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Firebird at New York City Ballet

01/31/12 David H. Koch Theater, 20 Lincoln Center Plaza (Columbus Ave. at 63rd St.) Map
212-721-6500
nycballet.com Ages: All Ages
In G Major at New York City Ballet
01/31/12 David H. Koch Theater, 20 Lincoln Center Plaza (Columbus Ave. at 63rd St.) Map
212-721-6500
nycballet.com Ages: All Ages
Tarantella at New York City Ballet
01/31/12 David H. Koch Theater, 20 Lincoln Center Plaza (Columbus Ave. at 63rd St.) Map
212-721-6500
nycballet.com Ages: All Ages

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Balanchine's Firebird was one of the choreographer's first creations for the young New York City Ballet, using elaborate sets and costumes. The story, the choreography, the sets, and the music all integrated many brilliantly colored elements from Russian folklore. Because Balanchine chose to use the orchestral suite rather than the complete three-act score, he simplified the story and emphasized the mythical elements of the Firebird's character. For revivals in 1970, 1972, and 1980, Balanchine changed his choreography for the Firebird — and sometimes the costume as well — to suit the ballerina cast in the leading role. At Balanchine's invitation, in 1970, the artist Marc Chagall came to New York City to supervise the construction of new sets and costumes based on his designs for a new production. For the 1970 revival, Robbins contributed new choreography for the monsters' dance. The current production was staged in 1985. Igor Stravinsky (1882-1971), born in Russia, is acknowledged as one of the great composers of the twentieth century. His work encompassed styles as diverse as Romanticism, Neoclassicism and Serialism. His ballets for Diaghilev's Ballets Russes included The Firebird, Petrushka, The Rite of Spring, and Apollo. His music has been used in over thirty ballets originating with New York City Ballet from 1948 through 1987, including Danses Concertantes, Orpheus, The Cage, Agon, Monumentum pro Gesualdo, Rubies, Symphony in Three Movements, Stravinsky Violin Concerto, Concerto for Two Solo Pianos, Suite from L'Histoire du Soldat, Concertino, and Jeu de Cartes.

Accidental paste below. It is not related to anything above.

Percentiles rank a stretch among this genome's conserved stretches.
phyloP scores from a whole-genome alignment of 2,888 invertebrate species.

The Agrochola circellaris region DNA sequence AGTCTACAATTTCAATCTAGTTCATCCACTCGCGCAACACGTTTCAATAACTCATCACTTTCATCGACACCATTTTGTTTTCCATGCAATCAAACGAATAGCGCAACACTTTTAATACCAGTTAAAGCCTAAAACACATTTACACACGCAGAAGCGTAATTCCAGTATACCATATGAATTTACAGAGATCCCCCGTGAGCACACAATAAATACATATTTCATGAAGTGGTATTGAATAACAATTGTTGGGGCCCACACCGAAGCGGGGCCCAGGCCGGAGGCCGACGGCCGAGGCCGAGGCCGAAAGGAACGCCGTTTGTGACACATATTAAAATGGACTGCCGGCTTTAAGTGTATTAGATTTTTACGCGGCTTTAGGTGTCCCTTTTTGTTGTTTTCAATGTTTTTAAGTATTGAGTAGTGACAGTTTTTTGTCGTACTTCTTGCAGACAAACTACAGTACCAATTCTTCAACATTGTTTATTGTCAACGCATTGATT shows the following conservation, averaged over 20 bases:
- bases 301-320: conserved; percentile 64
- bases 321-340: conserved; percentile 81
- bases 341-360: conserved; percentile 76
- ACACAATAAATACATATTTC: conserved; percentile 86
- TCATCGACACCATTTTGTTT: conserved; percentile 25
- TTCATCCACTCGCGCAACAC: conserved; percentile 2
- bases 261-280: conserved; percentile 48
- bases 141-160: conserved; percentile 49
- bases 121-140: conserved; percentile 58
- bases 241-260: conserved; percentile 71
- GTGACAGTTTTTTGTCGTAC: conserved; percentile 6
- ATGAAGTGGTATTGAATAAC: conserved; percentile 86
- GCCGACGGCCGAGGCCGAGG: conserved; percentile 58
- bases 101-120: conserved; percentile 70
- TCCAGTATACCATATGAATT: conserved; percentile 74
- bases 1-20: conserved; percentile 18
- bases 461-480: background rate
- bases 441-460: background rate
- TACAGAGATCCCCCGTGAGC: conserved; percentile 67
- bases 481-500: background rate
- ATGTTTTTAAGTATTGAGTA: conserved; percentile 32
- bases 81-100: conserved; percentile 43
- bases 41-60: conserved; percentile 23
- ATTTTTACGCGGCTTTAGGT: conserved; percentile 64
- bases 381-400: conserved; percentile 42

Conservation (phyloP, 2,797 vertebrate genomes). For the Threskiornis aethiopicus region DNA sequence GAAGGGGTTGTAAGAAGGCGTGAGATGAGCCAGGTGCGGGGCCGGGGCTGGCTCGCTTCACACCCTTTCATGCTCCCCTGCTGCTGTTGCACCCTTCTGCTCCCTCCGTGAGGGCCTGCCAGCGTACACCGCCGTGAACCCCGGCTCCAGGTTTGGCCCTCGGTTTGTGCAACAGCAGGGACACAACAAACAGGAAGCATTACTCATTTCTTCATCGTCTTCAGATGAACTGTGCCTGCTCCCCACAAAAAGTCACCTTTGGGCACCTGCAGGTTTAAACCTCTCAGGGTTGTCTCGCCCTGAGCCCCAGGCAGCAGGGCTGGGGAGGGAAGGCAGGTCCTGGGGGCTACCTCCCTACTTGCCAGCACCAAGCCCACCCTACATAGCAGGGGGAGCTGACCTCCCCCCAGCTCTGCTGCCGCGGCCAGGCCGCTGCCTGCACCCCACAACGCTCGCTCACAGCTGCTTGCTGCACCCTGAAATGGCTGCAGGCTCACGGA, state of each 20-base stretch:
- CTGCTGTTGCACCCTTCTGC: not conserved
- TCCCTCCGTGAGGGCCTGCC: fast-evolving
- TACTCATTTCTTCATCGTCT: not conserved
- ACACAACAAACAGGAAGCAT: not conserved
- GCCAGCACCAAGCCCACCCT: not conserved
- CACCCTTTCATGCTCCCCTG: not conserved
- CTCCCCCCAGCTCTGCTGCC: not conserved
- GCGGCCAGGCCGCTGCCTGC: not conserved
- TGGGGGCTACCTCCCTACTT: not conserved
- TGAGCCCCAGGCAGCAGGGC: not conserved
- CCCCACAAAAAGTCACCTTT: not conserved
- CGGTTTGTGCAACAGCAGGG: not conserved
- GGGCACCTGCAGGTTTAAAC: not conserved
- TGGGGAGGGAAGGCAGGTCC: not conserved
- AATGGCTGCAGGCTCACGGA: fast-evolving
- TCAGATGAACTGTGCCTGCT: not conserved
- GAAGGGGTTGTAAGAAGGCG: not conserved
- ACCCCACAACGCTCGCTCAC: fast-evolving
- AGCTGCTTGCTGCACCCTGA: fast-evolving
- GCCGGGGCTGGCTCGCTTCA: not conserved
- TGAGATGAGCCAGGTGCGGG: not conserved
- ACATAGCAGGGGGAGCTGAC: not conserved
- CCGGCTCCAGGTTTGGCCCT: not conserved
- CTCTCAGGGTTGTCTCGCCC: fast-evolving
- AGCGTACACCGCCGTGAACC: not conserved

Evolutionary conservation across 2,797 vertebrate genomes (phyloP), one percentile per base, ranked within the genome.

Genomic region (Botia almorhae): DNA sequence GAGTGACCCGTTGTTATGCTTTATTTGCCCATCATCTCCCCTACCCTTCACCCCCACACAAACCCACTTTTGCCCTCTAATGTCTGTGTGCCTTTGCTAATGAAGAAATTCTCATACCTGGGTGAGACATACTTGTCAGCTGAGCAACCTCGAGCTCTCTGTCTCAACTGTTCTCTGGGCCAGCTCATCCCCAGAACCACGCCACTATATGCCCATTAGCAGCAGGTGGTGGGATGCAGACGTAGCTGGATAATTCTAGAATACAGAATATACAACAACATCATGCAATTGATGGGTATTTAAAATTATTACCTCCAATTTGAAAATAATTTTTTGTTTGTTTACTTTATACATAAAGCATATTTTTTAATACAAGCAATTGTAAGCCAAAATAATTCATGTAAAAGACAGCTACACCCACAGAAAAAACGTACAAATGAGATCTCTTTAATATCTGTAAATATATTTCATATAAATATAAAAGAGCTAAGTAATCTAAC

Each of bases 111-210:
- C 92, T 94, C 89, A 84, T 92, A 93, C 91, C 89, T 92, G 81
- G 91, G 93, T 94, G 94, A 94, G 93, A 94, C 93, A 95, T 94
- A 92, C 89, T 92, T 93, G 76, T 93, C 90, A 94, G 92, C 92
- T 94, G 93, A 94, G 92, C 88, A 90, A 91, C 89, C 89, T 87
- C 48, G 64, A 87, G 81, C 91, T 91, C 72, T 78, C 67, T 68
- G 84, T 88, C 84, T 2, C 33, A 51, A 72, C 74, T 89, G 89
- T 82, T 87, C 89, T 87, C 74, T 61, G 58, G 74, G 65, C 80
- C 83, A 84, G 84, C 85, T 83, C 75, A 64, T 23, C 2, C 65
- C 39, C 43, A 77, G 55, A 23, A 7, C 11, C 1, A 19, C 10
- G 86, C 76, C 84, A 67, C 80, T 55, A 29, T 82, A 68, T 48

Ravel composed the Concerto in G Major after a trip to the United States. It has been seen as a reflection on Gershwin and American musical comedy. Ravel described the work as "... written in very much the same spirit as those of Mozart and Saint-Saëns," and that "it uses certain effects borrowed from jazz, but only in moderation." (Arbie Orenstein, Ravel: Man and Musician.) When the Paris Opera Ballet staged In G Major, under the name "En Sol," it commissioned scenery and costumes by Erté, which were borrowed by New York City Ballet. Maurice Ravel (1875-1937) was born in the French Basque town of Ciboure. His family moved to Paris and encouraged him to take piano lessons. At fourteen he was admitted to the Paris Conservatory, where he studied with Fauré, who became his principal teacher of composition. His ballet scores include Pavane pour une Infante Défunte, Jeux d'Eau, Boléro, Daphnis and Chloe, Ma Mère L'Oye, and L'enfant et les Sortiléges, a ballet-opera.

The nimble quickness of Tarantella provides a virtuosic showcase. The profusion of steps and the quick changes of direction this brief but explosive pas de deux requires typify the ways in which Balanchine expanded the traditional vocabulary of classical dance. Gottschalk, who lived from 1829 to 1869, was one of the first American composers to be recognized in Europe. His syncopated rhythms and jagged melodic lines incorporating elements of folk dancing foreshadowed the work of other American composers later in the 19th century.

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